Most often, in work and play, when disasters strike, people act in unexpected and uncoordinated ways. The best way to ensure that efforts to minimize damage are coordinated is to practice. Plan and practice. It’s the best way to protect your assets. It’s the only way to ensure the work you put into your business continuity plan won’t be in vain.
Business impact analysis
As stated in the Gartner IT Glossary, business impact analysis is “a process that identifies and evaluates the potential effects (financial, life/safety, regulatory, legal/contractual, reputation and so forth) of natural and man-made events on business operations.”
To protect your assets, you first need to truly understand what they are and how to prioritize them.
Once you’ve identified the assets you need to protect, you can better analyze the risks associated with them. You need to now determine the probability of specific risks affecting your valued assets.
Protecting your assets
Knowing your assets and the risks that affect them will help you put together methods for protecting your assets.
Think physical security
It will be easier to protect your data if the doors to the devices that store your data are locked. Not all of your assets will be protected behind walls or windows, but for those that are, keep physical security in mind.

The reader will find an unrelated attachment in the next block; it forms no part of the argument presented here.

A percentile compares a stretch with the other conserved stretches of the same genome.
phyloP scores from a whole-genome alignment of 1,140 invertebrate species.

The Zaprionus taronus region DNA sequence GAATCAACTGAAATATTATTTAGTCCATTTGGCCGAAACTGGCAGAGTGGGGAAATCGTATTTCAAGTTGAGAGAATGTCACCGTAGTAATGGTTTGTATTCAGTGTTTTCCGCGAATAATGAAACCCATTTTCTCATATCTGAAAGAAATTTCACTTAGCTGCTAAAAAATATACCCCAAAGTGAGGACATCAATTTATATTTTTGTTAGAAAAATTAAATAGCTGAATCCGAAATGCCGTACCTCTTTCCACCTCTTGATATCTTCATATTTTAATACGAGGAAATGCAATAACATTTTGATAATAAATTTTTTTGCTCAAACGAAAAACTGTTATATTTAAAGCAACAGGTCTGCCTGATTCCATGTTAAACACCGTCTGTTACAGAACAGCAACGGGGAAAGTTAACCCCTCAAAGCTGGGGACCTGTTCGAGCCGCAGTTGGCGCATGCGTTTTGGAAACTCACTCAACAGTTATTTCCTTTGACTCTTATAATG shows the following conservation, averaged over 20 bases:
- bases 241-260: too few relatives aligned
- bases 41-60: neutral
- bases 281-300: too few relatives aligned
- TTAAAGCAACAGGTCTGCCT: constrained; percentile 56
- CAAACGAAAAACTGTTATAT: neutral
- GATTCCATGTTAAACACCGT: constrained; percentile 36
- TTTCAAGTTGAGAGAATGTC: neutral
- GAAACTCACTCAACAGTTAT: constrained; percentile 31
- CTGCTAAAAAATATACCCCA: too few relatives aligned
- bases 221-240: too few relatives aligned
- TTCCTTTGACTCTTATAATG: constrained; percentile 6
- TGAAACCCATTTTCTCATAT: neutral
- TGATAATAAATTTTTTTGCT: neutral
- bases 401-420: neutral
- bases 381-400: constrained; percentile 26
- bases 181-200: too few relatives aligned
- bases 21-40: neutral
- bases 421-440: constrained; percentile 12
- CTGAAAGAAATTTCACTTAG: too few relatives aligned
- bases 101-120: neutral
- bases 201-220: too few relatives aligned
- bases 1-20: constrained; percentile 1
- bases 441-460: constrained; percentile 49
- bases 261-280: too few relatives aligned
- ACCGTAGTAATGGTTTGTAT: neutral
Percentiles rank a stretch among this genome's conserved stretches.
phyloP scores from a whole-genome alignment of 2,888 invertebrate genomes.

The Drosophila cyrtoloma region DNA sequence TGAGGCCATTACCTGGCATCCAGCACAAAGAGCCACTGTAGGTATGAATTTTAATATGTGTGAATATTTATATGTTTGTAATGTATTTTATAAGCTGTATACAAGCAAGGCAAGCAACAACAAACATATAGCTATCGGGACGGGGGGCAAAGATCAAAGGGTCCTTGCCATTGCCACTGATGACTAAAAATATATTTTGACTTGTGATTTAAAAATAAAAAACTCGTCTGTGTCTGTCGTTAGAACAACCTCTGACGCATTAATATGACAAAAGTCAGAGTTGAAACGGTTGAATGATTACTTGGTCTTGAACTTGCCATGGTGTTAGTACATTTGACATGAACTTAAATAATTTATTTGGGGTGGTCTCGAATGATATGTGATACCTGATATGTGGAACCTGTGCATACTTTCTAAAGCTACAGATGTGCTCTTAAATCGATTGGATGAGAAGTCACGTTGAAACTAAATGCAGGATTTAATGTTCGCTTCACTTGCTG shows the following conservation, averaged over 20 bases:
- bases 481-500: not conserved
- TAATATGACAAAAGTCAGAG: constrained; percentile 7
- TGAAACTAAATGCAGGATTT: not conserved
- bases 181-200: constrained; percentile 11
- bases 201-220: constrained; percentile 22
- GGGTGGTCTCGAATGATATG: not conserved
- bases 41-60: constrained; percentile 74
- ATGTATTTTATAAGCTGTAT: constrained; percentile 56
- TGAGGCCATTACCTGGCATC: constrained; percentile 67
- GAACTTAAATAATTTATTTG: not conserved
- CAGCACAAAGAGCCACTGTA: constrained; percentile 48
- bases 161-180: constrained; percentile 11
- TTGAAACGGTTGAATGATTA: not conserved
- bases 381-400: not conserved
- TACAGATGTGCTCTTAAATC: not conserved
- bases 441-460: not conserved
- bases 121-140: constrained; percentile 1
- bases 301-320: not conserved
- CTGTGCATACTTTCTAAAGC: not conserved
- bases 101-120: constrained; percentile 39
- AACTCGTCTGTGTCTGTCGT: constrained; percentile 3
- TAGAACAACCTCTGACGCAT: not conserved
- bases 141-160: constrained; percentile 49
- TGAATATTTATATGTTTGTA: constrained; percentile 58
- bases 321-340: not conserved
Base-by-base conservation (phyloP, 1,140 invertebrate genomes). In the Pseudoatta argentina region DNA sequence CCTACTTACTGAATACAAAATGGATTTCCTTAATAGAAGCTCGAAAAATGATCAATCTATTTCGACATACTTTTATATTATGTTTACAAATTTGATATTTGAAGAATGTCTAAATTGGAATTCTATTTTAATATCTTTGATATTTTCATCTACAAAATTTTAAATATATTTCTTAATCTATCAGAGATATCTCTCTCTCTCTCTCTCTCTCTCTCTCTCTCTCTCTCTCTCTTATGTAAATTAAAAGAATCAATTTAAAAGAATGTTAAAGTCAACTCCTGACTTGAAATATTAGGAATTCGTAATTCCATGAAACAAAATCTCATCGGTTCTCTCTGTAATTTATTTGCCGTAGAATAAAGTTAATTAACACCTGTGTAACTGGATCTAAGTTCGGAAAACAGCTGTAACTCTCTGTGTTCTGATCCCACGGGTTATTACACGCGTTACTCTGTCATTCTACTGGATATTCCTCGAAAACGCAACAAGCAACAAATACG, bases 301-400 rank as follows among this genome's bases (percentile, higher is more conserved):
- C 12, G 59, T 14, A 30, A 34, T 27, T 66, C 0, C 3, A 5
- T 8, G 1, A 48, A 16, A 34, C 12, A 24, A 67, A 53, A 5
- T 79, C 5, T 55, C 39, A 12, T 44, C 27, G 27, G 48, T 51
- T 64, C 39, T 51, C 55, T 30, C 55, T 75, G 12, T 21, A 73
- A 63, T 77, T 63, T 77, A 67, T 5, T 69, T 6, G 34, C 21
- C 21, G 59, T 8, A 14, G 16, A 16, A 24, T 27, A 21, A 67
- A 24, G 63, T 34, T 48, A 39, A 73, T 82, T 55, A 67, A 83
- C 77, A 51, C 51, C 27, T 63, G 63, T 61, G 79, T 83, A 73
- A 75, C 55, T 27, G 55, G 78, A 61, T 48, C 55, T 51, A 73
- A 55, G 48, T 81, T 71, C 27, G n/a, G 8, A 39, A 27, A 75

Even the best-laid plans can be thwarted, especially if you fail to practice your plan. Creating backups of important information and keys. Make sure backups are kept in the safest places, and possibly multiple places: basement storage and the cloud, in the office and at home.
Update business continuity plans
Your business continuity plan is fluid; it’s not something you create and are done with. Business continuity planning requires regular check ups and revisions. If your plan is out of date or no one knows what it is, you may as well not have one at all.
Think of your seven Ps: Proper Planning Practice Prevents P*** Poor Performance. These Ps apply to your business continuity plan. Protecting your assets won’t just happen. Your employees or team may know what’s most important, but the only way to ensure planned coordinated efforts to protect them is to actually plan and practice.